An Aussie Year: Twelve Months in the Life of Australian Kids by Tania McCartney, illustrated by Tina Snerling (Exisle Publishing, 2013)
Reviewed by Dianne Bates
The author, illustrator and publisher ought to be very proud of this beaut book. The bright, well-designed cover shows Australian children – Zoe, Kirra, Matilda, Lily and Ned – of different ethnic origins who each has childhood adventures throughout the following pages.
Next to come are the fly pages: Wow, what a lovely introduction to what is to follow! They depict dozens of colourful, fascinating boxed illustrations of the five children enjoying their Aussie lives. After this, the children are introduced. Kirra, for instance, is an Aboriginal boy who wants to be an environmental scientist when he grows up. Matilda – whom everyone calls Tilly – was born in Ireland; she loves sewing and horse riding. Each of the children has a history, hobbies and an ambition.
From then on the book’s double pages tell what happens to each of these children during each month of the year. In January, for example, they play cricket, enjoy picnics, eat icy poles, swim during the school holidays and celebrate Australia Day. (Lily, whose father is Vietnamese, enjoys Tet, or Vietnamese New Year, which sometimes falls in February). In April there’s Anzac Day, the Royal Easter Show, the Easter Bilby and April Fool’s Day, and so it goes on.
As young readers turn the twelve double pages, they can relate to the various activities and events that the book’s characters engage in and enjoy. Each page is beautifully designed with lots of white space, lively variations of text and colourful cartoonish illustrations. After each of the months’ page-spreads, there’s a map of Australia with interesting and relevant facts: Zoe swims in the Great Barrier Reef, Ned surfs off the West Australian coast, Kirra fishes near Kakadu, Matilda builds a snowman in Tasmania in winter and Lily announces there are six states and two territories in Australia.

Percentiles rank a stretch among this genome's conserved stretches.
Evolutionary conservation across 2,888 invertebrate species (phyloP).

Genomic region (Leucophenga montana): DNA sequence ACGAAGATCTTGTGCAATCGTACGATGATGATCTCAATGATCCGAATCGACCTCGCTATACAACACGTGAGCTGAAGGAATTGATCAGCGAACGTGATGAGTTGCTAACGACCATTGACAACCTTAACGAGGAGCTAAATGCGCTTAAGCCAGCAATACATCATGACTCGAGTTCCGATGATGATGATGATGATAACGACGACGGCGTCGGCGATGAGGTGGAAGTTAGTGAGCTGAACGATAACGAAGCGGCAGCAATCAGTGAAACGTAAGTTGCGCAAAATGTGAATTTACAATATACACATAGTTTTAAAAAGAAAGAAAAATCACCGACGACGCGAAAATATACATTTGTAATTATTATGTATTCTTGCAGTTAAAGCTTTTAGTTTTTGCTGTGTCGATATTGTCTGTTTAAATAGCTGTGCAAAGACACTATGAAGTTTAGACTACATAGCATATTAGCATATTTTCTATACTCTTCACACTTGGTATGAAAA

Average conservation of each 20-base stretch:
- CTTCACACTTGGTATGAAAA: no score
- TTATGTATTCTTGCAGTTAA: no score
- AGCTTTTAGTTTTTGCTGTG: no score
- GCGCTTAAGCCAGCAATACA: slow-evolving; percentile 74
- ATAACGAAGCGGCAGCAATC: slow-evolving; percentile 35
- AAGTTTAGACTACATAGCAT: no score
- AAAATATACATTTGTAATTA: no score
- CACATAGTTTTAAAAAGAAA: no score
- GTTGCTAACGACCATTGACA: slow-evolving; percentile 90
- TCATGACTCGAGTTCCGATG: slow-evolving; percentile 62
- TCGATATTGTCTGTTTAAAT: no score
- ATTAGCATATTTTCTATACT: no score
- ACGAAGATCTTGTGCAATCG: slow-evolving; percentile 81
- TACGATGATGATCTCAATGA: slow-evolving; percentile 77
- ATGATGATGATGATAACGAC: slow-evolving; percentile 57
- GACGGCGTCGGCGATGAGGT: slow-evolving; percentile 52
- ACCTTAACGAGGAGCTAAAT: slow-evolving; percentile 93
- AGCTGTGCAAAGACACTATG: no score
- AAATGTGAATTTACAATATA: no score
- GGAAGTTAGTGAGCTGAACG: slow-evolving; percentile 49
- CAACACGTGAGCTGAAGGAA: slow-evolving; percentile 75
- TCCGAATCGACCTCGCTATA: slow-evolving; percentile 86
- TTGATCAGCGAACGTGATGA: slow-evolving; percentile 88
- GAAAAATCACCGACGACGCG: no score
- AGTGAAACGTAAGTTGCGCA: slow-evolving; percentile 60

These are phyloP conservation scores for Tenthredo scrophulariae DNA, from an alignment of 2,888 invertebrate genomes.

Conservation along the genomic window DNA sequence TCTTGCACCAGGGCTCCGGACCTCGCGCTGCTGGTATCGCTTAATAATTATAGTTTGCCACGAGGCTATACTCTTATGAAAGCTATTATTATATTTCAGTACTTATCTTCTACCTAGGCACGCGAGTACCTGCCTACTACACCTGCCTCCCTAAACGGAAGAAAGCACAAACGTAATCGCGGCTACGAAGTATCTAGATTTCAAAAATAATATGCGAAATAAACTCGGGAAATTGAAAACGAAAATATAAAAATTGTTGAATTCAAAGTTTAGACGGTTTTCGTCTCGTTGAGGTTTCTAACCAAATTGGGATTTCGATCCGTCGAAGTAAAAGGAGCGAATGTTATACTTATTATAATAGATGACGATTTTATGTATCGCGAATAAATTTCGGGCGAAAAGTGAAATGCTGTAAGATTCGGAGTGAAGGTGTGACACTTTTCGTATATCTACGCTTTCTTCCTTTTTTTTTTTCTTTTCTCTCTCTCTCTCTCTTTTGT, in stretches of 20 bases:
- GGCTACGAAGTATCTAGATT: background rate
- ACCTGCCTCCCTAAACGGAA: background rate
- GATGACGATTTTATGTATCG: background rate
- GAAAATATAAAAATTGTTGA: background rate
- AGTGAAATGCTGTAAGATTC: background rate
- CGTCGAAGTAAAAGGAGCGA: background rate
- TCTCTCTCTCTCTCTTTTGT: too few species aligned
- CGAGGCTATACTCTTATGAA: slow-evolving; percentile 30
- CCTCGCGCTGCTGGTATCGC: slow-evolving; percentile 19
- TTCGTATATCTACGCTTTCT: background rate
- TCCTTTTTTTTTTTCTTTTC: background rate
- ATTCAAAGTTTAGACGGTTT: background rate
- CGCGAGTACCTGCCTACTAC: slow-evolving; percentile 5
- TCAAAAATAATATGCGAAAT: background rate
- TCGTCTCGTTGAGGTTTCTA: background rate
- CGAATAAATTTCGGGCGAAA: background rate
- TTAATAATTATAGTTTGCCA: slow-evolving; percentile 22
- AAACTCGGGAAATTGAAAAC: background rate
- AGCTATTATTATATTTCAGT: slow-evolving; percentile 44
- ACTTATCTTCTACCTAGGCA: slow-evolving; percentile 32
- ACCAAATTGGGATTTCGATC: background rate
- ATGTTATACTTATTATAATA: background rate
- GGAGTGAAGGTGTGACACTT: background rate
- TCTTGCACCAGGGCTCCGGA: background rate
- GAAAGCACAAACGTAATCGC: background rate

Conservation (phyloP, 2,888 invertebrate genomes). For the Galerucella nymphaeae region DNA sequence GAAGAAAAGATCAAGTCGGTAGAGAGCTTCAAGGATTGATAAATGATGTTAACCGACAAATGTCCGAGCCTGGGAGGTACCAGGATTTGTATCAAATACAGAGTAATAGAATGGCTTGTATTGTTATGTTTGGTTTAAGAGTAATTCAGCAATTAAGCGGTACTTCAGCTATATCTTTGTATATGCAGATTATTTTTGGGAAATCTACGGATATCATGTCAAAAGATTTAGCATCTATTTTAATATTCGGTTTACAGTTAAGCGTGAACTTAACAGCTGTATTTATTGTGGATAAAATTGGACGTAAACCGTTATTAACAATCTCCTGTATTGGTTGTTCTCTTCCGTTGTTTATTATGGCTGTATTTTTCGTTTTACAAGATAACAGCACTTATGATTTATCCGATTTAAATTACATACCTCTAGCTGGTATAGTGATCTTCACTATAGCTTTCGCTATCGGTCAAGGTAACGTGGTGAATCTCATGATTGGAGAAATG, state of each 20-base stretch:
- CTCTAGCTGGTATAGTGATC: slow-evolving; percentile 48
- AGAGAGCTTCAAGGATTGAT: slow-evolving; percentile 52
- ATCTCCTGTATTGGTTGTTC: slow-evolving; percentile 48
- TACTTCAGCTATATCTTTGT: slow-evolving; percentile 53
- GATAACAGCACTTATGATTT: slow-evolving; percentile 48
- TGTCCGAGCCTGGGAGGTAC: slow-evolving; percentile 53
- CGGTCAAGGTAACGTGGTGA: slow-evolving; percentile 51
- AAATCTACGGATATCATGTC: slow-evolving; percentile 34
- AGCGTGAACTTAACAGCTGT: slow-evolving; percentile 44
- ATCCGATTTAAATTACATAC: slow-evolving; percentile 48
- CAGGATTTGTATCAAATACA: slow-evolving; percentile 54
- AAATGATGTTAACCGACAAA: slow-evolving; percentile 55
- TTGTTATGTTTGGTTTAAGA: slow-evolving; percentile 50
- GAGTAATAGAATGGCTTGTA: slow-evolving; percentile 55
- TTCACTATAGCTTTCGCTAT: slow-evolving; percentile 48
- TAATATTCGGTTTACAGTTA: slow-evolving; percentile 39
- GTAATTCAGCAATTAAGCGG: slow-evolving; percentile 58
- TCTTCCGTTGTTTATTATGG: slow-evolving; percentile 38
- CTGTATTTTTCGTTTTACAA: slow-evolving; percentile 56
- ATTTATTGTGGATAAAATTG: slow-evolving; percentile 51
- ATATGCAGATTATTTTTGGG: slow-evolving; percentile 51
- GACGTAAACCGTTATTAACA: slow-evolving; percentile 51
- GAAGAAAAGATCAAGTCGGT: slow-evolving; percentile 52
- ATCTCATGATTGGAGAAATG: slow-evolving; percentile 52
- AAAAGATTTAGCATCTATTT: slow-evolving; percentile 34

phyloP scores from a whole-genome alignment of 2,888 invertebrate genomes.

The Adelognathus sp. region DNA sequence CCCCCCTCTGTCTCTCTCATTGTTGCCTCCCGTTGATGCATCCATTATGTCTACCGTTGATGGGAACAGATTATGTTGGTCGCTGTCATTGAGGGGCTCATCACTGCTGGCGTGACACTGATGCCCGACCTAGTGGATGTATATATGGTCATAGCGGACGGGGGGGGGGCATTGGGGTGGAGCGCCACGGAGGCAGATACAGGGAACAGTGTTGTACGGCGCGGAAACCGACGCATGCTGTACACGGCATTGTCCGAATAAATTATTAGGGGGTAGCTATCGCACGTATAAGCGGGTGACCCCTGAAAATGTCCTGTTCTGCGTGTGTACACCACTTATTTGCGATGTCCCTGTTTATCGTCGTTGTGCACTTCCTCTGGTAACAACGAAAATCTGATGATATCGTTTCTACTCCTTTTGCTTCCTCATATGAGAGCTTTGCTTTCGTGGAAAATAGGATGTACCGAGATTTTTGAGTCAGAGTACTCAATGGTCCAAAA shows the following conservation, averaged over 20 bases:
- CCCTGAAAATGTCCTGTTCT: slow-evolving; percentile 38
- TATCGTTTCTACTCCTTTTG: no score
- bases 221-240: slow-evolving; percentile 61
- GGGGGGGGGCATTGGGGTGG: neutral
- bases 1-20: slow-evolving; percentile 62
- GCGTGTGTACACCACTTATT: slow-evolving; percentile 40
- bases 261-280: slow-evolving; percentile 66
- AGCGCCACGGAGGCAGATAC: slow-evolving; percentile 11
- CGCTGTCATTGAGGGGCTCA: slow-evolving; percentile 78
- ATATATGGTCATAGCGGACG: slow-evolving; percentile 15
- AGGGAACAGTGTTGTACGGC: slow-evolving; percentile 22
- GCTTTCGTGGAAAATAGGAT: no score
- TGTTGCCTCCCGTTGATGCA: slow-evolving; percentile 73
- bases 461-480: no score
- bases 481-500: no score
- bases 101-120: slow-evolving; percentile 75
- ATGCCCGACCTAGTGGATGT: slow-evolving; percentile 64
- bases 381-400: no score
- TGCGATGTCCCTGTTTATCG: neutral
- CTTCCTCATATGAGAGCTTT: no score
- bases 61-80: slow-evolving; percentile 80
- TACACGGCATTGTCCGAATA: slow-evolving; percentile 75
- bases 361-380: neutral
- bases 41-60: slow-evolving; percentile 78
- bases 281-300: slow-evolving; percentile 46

This is a truly delightful book that not only celebrates friendships and all that Australia has to offer, but which will reward young readers (and older ones, like this reviewer) with many hours of enjoyment. Writers for children are told not to preach to their readers, or try to teach lessons: any child opening An Aussie Year will not realise that there is indeed lots to learn from perusing this book; they’ll be having too much fun reading it and looking at the terrific pictures!